5.4 CRISPR-based assays

CRISPR (Clustered regularly interspaced short palindromic repeats)-Cas (CRISPR-associated nuclease) technology has been recently tested for its potency in the field of diagnostics. This technique, which was given recognition through the Nobel Prize in Chemistry 2020, is a modified biological process of the bacterial (prokaryotic) adaptive immune system [1]. Here a ss guide RNA (sgRNA or crRNA) leads/guides the CRISPR-Cas complex to the target nucleic acid region [1], owing to its complementarity to this region (Figure 8). Upon binding, Cas nuclease cleaves the template nucleic acid [1], along with non-specific cleavage of nearby ss DNA/RNA. This feature is called “collateral cleavage” activity [1], and has been used in designing read-out methods for diagnostic tests. This assay is equipped with ss DNA or RNA probes with a fluorescent or traceable reporter molecule, which produces a detectable signal only upon cleavage through collateral activity.

Figure 8.

CRISPR-Cas cleavage system. Viral RNA is reverse transcribed to ds cDNA, which can be further transcribed to amplified RNA through an in vitro system. The cDNA can be processed either through Cas9 or Cas12a, while the ss RNA can be cleaved through Cas13a. The single-guide RNA (sgRNA) or crRNA is complementary to the region of interest, and thus guides the Cas nuclease to the site. After target cleavage, collateral cleavage activity cleave and releases the reporter from quencher inhibition. This produces a detectable fluorescent signal, which is proportional to the amount of target DNA in the reaction.

The target for CRISPR-Cas cleavage complex can be modified by changing the crRNA strand sequence, similar to the primers/probes in RT-PCR. Based on the Cas nuclease paired with the crRNA in the assay, the template can vary. For example, Cas13 targets ss RNA, while Cas9 or Cas12 target ds DNA [1]. Thus, in case of CoV-2, the virus ss RNA will need to be reverse transcribed to cDNA which will be either amplified as DNA products or through in vitro transcription as RNA products. CRISPR-Cas complexes cannot amplify nucleic acids, and hence rely on other amplification techniques for this (such as previously described methods).

A recently invented SHERLOCK (Specific high-sensitivity enzymatic reporter unlocking) technique includes the crRNA-Cas13a complex to target RNA molecules [1]. This technique uses RPA amplification assay and a non-targeting RNA strand tagged with a fluorescent dye [31]. Patchsung et al. [32] used SHERLOCK for CoV-2 diagnostics, targeting the S and ORF1ab genes. This assay has been further modified to suit LFA detection methods, i.e. using paper strips. Another variation of CRISPR-Cas technique is DETECTR, where it is combined with RT-LAMP amplification. This has been tested for CoV-2 E and N genes [33].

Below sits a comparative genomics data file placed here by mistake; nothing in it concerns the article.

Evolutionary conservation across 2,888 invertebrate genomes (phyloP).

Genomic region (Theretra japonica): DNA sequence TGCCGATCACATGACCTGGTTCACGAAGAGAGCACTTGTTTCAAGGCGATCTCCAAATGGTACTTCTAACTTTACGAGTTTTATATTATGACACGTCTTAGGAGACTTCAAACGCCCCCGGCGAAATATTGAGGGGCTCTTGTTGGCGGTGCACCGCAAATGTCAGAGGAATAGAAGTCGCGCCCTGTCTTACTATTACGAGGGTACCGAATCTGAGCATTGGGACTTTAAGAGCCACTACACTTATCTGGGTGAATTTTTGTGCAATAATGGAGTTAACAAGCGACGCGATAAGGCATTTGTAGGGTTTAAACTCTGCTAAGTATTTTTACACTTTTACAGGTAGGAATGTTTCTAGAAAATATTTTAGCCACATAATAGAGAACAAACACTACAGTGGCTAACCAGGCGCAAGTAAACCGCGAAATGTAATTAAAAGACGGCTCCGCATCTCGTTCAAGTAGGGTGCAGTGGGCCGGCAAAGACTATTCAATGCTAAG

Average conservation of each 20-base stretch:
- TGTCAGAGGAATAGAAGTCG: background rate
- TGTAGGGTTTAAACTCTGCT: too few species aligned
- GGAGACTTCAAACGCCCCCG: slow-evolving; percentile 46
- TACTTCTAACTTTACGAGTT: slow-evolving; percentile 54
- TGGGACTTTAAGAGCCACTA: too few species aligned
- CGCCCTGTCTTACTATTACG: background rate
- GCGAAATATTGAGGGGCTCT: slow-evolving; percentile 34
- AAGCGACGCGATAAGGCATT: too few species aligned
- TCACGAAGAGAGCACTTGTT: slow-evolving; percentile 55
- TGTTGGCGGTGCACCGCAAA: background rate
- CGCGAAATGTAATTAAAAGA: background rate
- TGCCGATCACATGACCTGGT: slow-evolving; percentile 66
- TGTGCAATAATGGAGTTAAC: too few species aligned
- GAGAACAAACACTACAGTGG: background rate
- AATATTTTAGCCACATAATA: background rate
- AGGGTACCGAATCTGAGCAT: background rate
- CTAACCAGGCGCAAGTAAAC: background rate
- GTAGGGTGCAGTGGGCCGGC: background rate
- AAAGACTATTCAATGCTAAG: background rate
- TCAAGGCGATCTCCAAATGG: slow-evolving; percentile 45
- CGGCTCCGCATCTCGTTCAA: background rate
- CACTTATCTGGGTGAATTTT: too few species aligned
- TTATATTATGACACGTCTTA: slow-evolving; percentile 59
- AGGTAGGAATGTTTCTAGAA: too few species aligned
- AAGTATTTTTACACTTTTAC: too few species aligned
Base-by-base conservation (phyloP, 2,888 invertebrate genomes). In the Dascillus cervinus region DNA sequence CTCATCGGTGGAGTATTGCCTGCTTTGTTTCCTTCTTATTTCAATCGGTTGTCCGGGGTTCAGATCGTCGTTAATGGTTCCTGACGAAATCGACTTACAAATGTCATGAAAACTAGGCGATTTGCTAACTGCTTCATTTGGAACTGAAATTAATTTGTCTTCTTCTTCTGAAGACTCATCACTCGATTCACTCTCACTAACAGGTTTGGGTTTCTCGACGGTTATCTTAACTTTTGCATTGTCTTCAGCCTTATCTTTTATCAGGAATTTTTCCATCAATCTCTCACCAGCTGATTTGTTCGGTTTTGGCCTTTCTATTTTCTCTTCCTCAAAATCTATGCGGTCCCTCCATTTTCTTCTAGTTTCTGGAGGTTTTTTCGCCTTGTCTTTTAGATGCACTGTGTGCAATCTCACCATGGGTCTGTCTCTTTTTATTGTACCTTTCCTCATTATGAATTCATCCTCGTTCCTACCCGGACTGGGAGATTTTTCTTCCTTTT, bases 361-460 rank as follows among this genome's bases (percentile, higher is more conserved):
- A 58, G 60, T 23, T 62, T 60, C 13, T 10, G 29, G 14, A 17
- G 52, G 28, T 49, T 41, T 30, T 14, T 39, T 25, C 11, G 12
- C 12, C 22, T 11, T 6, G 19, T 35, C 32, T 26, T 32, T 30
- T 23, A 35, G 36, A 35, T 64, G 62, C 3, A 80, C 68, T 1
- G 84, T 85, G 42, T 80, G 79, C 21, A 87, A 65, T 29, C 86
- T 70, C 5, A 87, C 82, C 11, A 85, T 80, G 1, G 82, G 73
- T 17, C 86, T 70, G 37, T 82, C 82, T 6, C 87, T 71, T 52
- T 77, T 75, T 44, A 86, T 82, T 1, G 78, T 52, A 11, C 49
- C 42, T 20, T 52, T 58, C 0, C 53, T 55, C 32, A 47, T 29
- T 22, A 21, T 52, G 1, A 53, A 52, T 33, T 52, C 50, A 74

Ding et al. [34] developed an All-In-One Dual CRISPR-Cas12a (AIOD-CRISPR) assay where all the reactions components are incubated at 37 °C together. This simplifies the diagnostic assay protocol. The AIOD-CRISPR was then modified for a visual color detection in LED blue light illuminator.


  1. CRISPR-Cas reactions can be conducted at 37 °C temperature. This is an achievable temperature at POC.

  2. This is an isothermal reaction, and thereby does not depend on a thermocycler.

  3. The basic CRISPR-Cas technology has the flexibility to be paired with other assays to reap advantages from both techniques.

  4. DETECTR assay has a shorter process time as compared to conventional RT-PCR tests [3].

  5. The sensitivity of CRISPR-based assays is higher than the other mentioned tests.

  6. These assays can be adapted to non-instrumental detection methods like LFA or visible color change under blue light [3, 34].


  1. Specificity of CRISPR-based assays is lower than that reported for RT-PCR.

  2. These assays also require RNA extraction which adds to TAT.

  3. Currently, there is no portable CRISPR-based devices which have been developed for CoV-2. Thus, more research in needed in this field.

  4. Calibration of the assays is more complicated than the standard RT-PCR or RPA. Thus, although possible, it will take longer to modify these tests to detect new mutations of the target gene.


6. Conclusion

The current molecular diagnostic tests provide variable degrees of sensitivity and specificity to the detection of SARS-CoV-2. It is clear that at present there is no single assay which fits all the requirements. However, there are constant research efforts aimed at improving the efficiency and accessibility of these assays to meet the growing demand of this pandemic. The improved assays will increase our ability to combat COVID-19 spread, and enhance our preparedness for any future infectious agents by providing a strong platform for building new diagnostic tests.



All figures have been created with


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Written By

Vinita Chittoor-Vinod

Submitted: 11 January 2021 Reviewed: 25 January 2021 Published: 13 February 2021